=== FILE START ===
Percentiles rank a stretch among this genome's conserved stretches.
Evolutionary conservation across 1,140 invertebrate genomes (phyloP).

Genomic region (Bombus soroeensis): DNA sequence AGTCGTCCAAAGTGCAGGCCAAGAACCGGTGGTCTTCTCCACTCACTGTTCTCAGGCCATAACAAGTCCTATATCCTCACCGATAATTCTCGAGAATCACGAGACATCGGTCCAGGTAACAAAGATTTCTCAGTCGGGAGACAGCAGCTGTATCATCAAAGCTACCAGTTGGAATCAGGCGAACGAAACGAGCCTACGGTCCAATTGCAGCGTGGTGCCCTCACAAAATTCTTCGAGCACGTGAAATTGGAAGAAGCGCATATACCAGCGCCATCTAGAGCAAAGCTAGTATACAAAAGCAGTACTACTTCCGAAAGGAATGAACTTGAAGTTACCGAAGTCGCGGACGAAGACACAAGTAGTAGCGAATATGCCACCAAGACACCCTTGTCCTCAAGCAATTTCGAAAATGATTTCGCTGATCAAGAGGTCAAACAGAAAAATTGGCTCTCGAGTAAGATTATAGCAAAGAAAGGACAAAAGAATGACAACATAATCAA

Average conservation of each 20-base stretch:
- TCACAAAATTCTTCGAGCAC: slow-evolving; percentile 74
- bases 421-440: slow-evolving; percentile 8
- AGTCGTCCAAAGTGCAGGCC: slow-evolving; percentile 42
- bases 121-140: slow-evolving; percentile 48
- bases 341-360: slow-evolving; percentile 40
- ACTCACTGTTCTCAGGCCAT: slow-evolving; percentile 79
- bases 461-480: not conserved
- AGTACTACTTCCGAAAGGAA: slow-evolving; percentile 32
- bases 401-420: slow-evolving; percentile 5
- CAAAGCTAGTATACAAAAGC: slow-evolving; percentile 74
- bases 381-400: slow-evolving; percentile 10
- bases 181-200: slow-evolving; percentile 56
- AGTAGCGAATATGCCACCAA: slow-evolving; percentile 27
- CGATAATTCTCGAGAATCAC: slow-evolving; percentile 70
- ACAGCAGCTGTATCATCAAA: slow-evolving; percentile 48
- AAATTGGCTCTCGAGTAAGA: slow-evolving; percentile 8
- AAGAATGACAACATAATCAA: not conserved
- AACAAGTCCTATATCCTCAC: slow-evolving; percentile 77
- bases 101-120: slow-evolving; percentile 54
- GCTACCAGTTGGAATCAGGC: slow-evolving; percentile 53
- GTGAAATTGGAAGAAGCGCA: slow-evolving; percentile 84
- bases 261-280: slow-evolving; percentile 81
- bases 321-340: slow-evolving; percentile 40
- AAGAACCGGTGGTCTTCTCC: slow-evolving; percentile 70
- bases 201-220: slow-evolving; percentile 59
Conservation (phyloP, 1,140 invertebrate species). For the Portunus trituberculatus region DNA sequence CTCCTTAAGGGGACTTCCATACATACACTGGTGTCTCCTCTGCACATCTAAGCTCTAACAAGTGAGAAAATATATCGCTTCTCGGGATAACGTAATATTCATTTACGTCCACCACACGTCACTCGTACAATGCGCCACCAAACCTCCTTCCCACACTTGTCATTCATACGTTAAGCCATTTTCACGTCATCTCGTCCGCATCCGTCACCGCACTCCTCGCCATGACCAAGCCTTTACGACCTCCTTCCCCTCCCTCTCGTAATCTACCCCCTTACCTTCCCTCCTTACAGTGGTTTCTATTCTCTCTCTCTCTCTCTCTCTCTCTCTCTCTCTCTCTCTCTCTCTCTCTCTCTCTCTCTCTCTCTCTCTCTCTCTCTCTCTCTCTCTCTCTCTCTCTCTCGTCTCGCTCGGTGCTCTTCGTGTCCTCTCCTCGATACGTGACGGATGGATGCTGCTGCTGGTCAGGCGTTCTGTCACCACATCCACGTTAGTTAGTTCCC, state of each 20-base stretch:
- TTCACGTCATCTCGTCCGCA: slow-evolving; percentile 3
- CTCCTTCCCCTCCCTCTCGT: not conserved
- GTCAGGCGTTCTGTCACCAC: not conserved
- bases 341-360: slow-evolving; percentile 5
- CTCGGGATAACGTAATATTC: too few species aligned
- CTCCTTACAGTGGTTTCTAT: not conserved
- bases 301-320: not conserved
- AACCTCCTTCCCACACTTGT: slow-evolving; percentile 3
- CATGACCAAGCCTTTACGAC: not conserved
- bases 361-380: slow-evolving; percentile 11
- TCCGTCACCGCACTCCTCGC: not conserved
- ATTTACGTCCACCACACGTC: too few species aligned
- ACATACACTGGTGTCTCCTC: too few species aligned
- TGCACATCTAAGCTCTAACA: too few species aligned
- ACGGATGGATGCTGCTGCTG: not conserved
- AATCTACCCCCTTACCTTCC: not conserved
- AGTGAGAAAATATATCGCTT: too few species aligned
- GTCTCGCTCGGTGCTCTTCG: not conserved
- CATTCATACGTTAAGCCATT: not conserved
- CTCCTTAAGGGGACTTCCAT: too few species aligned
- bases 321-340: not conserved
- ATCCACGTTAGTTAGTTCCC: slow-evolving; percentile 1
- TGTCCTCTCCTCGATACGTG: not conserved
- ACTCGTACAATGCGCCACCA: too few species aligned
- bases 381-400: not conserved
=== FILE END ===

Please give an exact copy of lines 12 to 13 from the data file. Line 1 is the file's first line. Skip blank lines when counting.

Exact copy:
- AGTACTACTTCCGAAAGGAA: slow-evolving; percentile 32
- bases 401-420: slow-evolving; percentile 5